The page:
There are currently 1,200 students from districts outside of Sioux Falls open-enrolled INTO the Sioux Falls School District. (source: School Board Member)

This needs to be looked at closely in terms of what pressure it puts on the SFSD’s physical facilities because this is what the conversation is all about.

#6 l3wis on 05.02.18 at 9:37 pm


We need to eliminate open enrollment. It has created segregation inside SF school district boundaries and as you have pointed out, my taxes are paying for an education of kids that have parents that don’t pay property taxes here. End open enrollment, than reassess the situation.

BTW, historically, who was the clown that came up with open enrollment? Was it Homan? Just curious.

#7 scott on 05.02.18 at 9:57 pm

how are we going to stack sports teams if not for open enrollment?

#8 Warren Phear on 05.03.18 at 6:30 am

Posts 5, 6, and 7 nail it. Thank you. Exactly why I visit this site each and every morning.

#9 Katrina on 05.03.18 at 11:24 am

Hi Scott – I wanted to reply to this since I am a member of the SFPS’s Facilities Task Force.

First of all, as you said – $278M is a LOT of money. This is precisely why the school board has convened a group of community members, like me, to look at the facilities needs of our school system in its entirety and recommend a plan to the school board that attempts to balance both the needs of the schools with the best interests of the taxpayer.

The school system has many facility needs now – from buildings needing upgrades to buildings that – as someone stated above – are “bursting at the seams”.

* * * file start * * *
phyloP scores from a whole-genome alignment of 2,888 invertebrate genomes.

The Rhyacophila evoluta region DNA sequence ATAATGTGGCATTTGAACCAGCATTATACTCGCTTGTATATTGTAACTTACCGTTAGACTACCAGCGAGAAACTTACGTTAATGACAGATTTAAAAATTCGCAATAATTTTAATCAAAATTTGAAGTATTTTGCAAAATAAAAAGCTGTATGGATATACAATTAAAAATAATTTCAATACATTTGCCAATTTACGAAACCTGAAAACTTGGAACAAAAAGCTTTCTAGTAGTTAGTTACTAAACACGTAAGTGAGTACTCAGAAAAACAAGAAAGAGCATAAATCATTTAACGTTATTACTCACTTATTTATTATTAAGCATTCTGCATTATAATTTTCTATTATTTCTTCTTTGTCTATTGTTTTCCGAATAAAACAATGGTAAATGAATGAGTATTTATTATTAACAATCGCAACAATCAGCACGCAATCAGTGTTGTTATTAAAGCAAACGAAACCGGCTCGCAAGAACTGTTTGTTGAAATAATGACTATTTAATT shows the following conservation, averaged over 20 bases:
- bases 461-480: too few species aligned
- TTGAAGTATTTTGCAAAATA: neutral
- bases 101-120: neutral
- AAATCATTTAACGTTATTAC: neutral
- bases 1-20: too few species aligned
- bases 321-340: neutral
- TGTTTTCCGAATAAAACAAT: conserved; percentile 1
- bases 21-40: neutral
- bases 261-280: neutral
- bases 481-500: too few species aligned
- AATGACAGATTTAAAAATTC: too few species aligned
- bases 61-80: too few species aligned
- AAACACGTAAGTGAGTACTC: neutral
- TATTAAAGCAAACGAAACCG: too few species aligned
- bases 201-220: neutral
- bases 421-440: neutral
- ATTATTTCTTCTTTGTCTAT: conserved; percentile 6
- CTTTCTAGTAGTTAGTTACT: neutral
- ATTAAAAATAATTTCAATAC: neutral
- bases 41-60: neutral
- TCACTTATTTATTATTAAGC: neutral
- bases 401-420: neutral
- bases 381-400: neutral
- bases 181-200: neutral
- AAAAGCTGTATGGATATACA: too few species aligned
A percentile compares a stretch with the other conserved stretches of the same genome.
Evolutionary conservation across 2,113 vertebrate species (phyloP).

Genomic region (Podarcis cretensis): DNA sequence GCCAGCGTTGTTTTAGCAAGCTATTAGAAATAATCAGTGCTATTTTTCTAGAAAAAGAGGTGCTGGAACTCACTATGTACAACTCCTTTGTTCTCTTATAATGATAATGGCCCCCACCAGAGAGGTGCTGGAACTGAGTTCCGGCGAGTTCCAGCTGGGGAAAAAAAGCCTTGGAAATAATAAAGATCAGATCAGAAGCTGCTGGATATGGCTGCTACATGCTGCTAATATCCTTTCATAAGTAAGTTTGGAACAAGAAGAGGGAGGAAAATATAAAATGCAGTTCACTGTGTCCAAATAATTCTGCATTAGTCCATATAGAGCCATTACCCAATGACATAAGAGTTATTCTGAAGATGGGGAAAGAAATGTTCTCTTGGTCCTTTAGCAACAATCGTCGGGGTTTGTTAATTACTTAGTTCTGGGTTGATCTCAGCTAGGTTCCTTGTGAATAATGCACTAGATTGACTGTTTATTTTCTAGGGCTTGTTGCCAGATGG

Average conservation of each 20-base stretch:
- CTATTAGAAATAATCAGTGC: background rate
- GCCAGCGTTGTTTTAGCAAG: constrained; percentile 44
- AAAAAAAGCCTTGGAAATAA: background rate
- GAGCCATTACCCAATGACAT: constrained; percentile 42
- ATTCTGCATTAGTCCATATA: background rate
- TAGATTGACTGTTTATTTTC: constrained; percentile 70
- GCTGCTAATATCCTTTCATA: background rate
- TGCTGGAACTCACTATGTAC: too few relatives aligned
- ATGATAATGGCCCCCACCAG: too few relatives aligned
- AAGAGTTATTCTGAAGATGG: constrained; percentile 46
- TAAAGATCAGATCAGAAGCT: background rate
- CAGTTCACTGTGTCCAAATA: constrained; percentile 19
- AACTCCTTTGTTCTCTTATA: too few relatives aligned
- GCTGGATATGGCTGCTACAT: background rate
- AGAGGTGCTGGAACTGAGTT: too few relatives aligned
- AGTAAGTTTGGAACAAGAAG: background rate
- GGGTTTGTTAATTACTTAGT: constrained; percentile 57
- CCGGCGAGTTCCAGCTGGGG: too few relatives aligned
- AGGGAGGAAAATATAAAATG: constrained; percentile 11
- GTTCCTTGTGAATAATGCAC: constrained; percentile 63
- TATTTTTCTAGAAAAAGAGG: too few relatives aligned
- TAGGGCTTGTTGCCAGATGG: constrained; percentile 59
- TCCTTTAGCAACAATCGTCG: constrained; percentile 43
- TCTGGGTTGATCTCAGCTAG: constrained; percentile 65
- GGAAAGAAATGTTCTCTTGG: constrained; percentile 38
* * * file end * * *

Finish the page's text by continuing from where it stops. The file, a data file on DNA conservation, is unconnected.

It is important for the task force to understand the bird’s eye view of the needs of the school district as a starting point – which is where this initial $278M comes from. It is essentially a kitchen sink list of that holistic picture.

A solution to the school district’s needs isn’t going to be cheap, and prioritizing these needs isn’t easy. The Task Force is comprised of a diverse, engaged, responsible group of citizens who aren’t afraid to ask hard questions that challenge the administration.

One important point I wanted to make, is that whatever dollar amount and plan is recommended to the school board – this issue will definitely go to a public vote, which requires a 60% approval by voters. General Bond issue votes are mandated by state law.

If you’d love to talk one-on-one with me about this, I’d love to chat! You know how to get a hold of me.

#10 l3wis on 05.03.18 at 11:43 am

Kat, I have no worries about the task force, I’m just not sure I can trust the administration and the numbers game. Reminds me of the old bait and switch energy companies play with the PUC when they want a rate increase. They always throw a ridiculous number at them knowing they will get it reduced to what they actually want.

#11 anonymous on 05.03.18 at 4:18 pm

Question for Katrina:

At the second meeting of the task force, the Administration definitely interjected the word “possible” when referring to a public vote.

This contradicts your post which says that state law mandates a public vote.

Obviously, the administration of the SFSD has clarified with their attorneys that there is a loophole available to avoid a public vote.